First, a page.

With most forms of general musculoskeletal back or neck pain, an x-ray will not be needed to guide the course of treatment. Because x-rays expose patients to radiation, unless there is a valid reason to have the x-ray, it is best to avoid it.

Questions to Ask

Some questions about x-rays that may be asked of the chiropractor include:

Does the chiropractor recommend an x-ray? If so, why? Avoid chiropractors who insist on taking x-rays of every patient, regardless of what is wrong.

If an x-ray is taken by the chiropractor, how do these x-ray findings correlate to the patient's pain and symptoms? It is common for an x-ray to show a spinal abnormality yet the patient has no symptoms. If the patient does not have pain and the practitioner recommends continued chiropractic treatments based solely on the x-ray, it is advisable to get a second opinion from another chiropractor or medical professional. This same general rule is true for MRI scans or any other type of testing.

Also, avoid a chiropractor who compares a patient’s x-ray to a textbook-perfect spine as validation for extensive treatment with promises that the patient's spine can be changed. Most people’s spine x-ray images will show an imperfection of some type. The goal is not to have an anatomically perfect spine but to improve the function of the spine within its given structure.

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What other tests may be offered by the chiropractor? If a practitioner is offering a high-tech test, patients may be well served to research the validity of the test before agreeing to it. Certain types of tests—surface EMG scan, for instance--may look impressive but in fact have little or no scientific data supporting their use in making treatment decisions.5 Many tests commonly come with a high price tag that may not be covered by insurance.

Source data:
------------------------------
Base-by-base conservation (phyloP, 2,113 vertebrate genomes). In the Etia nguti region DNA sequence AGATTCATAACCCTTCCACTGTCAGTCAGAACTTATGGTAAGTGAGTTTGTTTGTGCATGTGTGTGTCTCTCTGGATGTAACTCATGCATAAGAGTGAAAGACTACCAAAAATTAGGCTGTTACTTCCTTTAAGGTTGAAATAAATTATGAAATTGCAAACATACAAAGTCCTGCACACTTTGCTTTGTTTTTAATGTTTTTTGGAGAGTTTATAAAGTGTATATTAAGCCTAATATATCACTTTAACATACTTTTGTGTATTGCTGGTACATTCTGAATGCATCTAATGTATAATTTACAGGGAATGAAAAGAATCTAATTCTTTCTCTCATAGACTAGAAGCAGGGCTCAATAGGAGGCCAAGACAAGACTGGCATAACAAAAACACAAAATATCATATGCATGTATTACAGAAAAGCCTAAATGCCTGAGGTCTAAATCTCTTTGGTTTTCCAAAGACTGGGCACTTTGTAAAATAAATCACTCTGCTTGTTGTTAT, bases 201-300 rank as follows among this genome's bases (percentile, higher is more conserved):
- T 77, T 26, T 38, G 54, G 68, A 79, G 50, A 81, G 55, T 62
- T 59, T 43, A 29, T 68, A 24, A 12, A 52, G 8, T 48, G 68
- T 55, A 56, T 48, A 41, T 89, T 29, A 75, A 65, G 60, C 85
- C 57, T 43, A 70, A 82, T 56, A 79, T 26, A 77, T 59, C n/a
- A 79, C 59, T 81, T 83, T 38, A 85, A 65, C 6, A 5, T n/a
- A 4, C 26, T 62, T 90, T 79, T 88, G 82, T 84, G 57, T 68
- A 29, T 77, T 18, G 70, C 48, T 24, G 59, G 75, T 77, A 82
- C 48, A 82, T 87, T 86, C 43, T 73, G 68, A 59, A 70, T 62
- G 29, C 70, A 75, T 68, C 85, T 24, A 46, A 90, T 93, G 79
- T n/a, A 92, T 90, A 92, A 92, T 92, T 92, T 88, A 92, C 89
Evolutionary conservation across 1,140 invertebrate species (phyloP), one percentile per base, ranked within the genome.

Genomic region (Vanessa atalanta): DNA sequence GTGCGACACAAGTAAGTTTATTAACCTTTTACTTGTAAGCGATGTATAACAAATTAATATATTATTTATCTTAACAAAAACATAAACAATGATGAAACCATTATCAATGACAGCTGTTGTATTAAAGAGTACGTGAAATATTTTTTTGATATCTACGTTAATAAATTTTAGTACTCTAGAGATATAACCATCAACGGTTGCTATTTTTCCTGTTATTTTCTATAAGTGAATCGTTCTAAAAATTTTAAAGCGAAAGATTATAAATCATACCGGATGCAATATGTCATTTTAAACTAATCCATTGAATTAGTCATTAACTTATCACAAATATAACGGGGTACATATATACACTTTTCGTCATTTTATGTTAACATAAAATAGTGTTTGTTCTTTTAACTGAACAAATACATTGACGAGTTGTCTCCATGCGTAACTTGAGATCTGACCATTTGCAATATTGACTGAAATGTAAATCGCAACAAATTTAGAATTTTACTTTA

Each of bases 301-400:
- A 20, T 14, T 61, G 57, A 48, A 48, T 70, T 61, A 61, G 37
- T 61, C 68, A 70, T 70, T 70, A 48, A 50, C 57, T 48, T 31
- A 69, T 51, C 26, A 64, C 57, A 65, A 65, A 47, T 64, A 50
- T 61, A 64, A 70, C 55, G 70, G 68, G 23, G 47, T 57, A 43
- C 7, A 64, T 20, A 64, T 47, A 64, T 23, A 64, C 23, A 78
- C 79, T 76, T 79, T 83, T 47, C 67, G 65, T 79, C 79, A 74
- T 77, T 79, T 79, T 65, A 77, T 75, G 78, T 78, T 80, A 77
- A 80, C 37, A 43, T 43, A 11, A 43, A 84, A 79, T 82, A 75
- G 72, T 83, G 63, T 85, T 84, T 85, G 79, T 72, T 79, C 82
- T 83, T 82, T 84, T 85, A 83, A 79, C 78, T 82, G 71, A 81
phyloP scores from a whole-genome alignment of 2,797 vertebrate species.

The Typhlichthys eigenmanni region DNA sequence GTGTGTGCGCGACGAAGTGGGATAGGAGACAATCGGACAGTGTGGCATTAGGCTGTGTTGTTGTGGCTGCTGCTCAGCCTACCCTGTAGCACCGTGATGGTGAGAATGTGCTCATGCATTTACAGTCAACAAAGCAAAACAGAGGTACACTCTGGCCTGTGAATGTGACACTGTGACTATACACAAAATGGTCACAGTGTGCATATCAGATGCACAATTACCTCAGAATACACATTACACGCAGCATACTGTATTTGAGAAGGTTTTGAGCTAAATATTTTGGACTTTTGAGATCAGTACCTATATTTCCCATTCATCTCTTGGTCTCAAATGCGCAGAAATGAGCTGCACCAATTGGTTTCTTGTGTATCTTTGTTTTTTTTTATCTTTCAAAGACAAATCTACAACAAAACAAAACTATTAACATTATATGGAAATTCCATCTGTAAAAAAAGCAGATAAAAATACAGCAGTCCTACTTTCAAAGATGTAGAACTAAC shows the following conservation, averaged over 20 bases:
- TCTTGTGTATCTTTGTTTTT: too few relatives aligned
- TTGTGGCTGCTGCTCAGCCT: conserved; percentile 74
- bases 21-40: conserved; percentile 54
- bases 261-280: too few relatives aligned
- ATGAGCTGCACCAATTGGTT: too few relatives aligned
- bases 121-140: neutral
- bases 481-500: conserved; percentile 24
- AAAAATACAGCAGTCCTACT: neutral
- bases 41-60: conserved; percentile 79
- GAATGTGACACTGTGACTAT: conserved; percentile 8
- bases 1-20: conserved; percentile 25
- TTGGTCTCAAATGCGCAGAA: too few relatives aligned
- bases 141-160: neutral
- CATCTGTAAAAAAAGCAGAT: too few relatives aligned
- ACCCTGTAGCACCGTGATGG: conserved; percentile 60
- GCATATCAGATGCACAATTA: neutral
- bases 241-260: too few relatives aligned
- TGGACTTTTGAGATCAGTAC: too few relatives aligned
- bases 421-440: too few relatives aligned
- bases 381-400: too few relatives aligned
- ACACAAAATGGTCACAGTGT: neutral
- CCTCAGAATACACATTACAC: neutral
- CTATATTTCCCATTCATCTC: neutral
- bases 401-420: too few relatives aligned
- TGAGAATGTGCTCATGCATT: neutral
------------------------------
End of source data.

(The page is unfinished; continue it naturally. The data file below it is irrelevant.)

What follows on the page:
The bottom line is that x-rays are not warranted in most cases for treatment of general neck and back pain. When used appropriately, x-rays can help identify and/or rule out specific pathology and help guide appropriate treatment.

See Getting an Accurate Back Pain Diagnosis

References

  • 1.Do x-rays and gamma rays cause cancer? American Cancer Society Website. https://www.cancer.org/cancer/cancer-causes/radiation-exposure/x-rays-gamma-rays/do-xrays-and-gamma-rays-cause-cancer.html. Updated February 24, 2015. Accessed March 11, 2020.
  • 2.Ash L, Modic M, Obuchowski N, Ross J, Brant-Zawadzki M, Grooff P. Effects of diagnostic information, per se, on patient outcomes in acute radiculopathy and low back pain. Am J Neuroradiol. 2008;29:1098–1103. doi: 10.3174/ajnr.A0999.
  • 3.Jenkins HJ, Downie AS, French SD. Current evidence for spinal x-ray use in the chiropractic profession. Chiropr Man Therap. 2018; 26:48.
  • 4.Clinician Lists. Choosing Wisely website. https://www.choosingwisely.org/clinician-lists/#keyword=chiropractic. Accessed March 11, 2020.
  • 5.Meekins GD, So Y, Quan D. American Association of Neuromuscular & Electrodiagnostic Medicine evidence-based review: use of surface electromyography in the diagnosis and study of neuromuscular disorders. Muscle Nerve. 2008; 38(4):1219-24. doi: 101.1002/mus.21055.